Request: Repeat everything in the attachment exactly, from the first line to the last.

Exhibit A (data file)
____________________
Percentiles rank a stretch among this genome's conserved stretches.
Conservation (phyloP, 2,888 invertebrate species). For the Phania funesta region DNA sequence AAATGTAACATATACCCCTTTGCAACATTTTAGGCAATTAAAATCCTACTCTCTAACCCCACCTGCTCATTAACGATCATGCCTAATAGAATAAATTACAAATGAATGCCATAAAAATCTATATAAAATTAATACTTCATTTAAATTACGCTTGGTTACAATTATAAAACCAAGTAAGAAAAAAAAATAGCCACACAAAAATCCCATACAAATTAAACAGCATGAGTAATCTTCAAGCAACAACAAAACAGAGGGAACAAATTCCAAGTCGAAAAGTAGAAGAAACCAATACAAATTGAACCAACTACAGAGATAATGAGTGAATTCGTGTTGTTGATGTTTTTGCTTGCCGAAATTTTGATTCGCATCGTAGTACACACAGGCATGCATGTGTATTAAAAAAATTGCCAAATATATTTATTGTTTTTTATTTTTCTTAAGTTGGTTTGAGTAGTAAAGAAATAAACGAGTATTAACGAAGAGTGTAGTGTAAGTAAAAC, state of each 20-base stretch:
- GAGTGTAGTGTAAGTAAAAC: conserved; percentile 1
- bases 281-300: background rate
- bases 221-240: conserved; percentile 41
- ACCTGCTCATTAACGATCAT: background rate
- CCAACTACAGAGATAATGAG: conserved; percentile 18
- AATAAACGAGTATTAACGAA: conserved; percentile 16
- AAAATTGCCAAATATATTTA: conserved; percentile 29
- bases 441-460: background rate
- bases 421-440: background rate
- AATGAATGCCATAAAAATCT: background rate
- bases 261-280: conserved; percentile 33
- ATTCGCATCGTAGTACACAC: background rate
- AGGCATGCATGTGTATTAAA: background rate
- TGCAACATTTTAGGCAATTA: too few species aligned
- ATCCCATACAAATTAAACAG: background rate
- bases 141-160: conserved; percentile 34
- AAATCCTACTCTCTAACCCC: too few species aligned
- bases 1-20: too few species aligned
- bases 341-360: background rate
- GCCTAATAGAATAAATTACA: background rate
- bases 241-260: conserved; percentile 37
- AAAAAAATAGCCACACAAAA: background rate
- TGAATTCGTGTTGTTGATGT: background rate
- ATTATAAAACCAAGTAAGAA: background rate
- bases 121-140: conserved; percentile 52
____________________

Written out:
Percentiles rank a stretch among this genome's conserved stretches.
Conservation (phyloP, 2,888 invertebrate species). For the Phania funesta region DNA sequence AAATGTAACATATACCCCTTTGCAACATTTTAGGCAATTAAAATCCTACTCTCTAACCCCACCTGCTCATTAACGATCATGCCTAATAGAATAAATTACAAATGAATGCCATAAAAATCTATATAAAATTAATACTTCATTTAAATTACGCTTGGTTACAATTATAAAACCAAGTAAGAAAAAAAAATAGCCACACAAAAATCCCATACAAATTAAACAGCATGAGTAATCTTCAAGCAACAACAAAACAGAGGGAACAAATTCCAAGTCGAAAAGTAGAAGAAACCAATACAAATTGAACCAACTACAGAGATAATGAGTGAATTCGTGTTGTTGATGTTTTTGCTTGCCGAAATTTTGATTCGCATCGTAGTACACACAGGCATGCATGTGTATTAAAAAAATTGCCAAATATATTTATTGTTTTTTATTTTTCTTAAGTTGGTTTGAGTAGTAAAGAAATAAACGAGTATTAACGAAGAGTGTAGTGTAAGTAAAAC, state of each 20-base stretch:
- GAGTGTAGTGTAAGTAAAAC: conserved; percentile 1
- bases 281-300: background rate
- bases 221-240: conserved; percentile 41
- ACCTGCTCATTAACGATCAT: background rate
- CCAACTACAGAGATAATGAG: conserved; percentile 18
- AATAAACGAGTATTAACGAA: conserved; percentile 16
- AAAATTGCCAAATATATTTA: conserved; percentile 29
- bases 441-460: background rate
- bases 421-440: background rate
- AATGAATGCCATAAAAATCT: background rate
- bases 261-280: conserved; percentile 33
- ATTCGCATCGTAGTACACAC: background rate
- AGGCATGCATGTGTATTAAA: background rate
- TGCAACATTTTAGGCAATTA: too few species aligned
- ATCCCATACAAATTAAACAG: background rate
- bases 141-160: conserved; percentile 34
- AAATCCTACTCTCTAACCCC: too few species aligned
- bases 1-20: too few species aligned
- bases 341-360: background rate
- GCCTAATAGAATAAATTACA: background rate
- bases 241-260: conserved; percentile 37
- AAAAAAATAGCCACACAAAA: background rate
- TGAATTCGTGTTGTTGATGT: background rate
- ATTATAAAACCAAGTAAGAA: background rate
- bases 121-140: conserved; percentile 52